Sunday, January 24, 2010

Losing the Half-Marathon PR Touch

What can I say? Last week I ran 1:28:51 at the Cascade Half. Today I ran 1:28:52 at Vancouver Lake. If I keep slowing down 1 second per 13.1 miles per week, well, hell, eventually they'll have to shut the course down on me.

Strange race. I was dreading the rain/cold/wind combo plate being served up an hour before the start, but then by race time, at 10 a.m., the rain was for the most part eighty-sixed. Once we got going I never felt uncomfortable.

We were running on roads and bike paths on the flatlands that separate Vancouver Lake from the Columbia River. If you look at a map of the United States and see where, not far from the Pacific, the line between Oregon and Washington makes a sharp turn north, that's where we were, on the Washington side.

Sidenote: Yesterday Niko and I were just across the Columbia at Kelley Point Park, the northern tip of Portland and the confluence of the Willamette and the Columbia rivers. I was going to say, "where two great rivers come together," but I don't think the Willamette quite qualifies as great. Pretty good, certainly. A major drainage. Much-bridged, and prettily, too, here in PDX. Visiting Kelley Point we learned that Lewis & Clark missed the Willamette, both coming (to the Pacific) and going (back up the Columbia). Bozos.

I liked seeing lots of familiar faces at the race today. Many Red Lizards, and Steven Livermore, kicking butt as usual. I liked, too, the flatness of the course and the many long straight or slightly bending stretches but I wasn't crazy about having to do three 180-degree turnarounds. For an old guy like me you don't want to have to crank it down for the turn then crank it back up out of the turn. It hurts.

The second turnaround, coming at six miles, was especially obnoxious because it sent us into the wind for a couple of miles. That's when I ran my worst mile split, a 6:57. I got a little better after that, and even mustered enough late-race oomph to do mile 13 in 6:37. But too many six-fifty-somethings in the second half cost me my shot at a PR.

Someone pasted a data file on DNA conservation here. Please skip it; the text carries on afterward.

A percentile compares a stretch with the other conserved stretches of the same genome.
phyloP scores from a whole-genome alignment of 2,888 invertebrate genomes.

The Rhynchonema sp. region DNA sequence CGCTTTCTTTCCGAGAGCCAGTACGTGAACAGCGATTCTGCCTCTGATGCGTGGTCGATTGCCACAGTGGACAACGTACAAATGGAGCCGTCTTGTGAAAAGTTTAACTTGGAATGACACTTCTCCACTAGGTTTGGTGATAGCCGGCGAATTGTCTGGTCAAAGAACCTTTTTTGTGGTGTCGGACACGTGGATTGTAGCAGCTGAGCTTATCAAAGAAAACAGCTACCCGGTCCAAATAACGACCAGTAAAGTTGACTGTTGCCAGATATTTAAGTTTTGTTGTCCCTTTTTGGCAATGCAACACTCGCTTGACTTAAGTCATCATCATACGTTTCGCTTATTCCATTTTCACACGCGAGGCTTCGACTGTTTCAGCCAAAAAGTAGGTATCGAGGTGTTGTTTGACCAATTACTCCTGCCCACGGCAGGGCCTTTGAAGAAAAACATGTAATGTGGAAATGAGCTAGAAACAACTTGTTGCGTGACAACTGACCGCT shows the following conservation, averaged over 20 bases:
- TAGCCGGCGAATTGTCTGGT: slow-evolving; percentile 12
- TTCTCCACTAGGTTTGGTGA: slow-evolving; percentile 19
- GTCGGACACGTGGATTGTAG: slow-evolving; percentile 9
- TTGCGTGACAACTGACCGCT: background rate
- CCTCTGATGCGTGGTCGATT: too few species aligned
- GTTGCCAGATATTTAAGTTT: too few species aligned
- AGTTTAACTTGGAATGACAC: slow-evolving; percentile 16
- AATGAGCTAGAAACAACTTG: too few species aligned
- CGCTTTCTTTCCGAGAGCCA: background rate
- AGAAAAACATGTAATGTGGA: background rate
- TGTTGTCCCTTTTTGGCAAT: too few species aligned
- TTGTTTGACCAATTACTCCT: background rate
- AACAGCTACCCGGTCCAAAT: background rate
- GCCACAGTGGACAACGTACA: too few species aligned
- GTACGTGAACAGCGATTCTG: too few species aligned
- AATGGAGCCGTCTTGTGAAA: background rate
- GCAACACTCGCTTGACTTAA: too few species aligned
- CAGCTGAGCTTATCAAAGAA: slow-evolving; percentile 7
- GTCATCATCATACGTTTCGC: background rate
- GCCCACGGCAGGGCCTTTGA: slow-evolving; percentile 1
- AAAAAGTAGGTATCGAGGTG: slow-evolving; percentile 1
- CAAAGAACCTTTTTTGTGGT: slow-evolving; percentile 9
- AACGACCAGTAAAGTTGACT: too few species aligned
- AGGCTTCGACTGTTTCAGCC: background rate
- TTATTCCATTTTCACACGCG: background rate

Afterward I realized this, my sixth half-marathon, was the first time I didn't PR the distance. I had always gotten faster. Well, I don't suppose going balls-out last Sunday was really the best way to prepare for the race. Nor was running 15 miles on Wednesday, eight on Thursday and seven on Friday.

It probably wouldn't have hurt my Eugene training to back off a bit this week. Certainly I would have had fresher legs today if I had. But psychologically it was important for me to keep the focus on the marathon. I think it's OK to run tons of shorter races leading up to a marathon. Races keep running fun. But I can't get sucked into adjusting my marathon training in order to excel at the shorter races. I've got a job to do at Eugene.

Official results:
3/34 M45-49
35/200 Men
38/407 Overall


  1. Nice race report, Pete. Don't be too hard on yourself for not setting another just raced hard a week ago. And old guys like us need some time to recover from those efforts even if we may "feel" fine.
    See you at the Shamrock 15K?!

  2. Thanks, Steven - gonna sign up for Shamrock right now!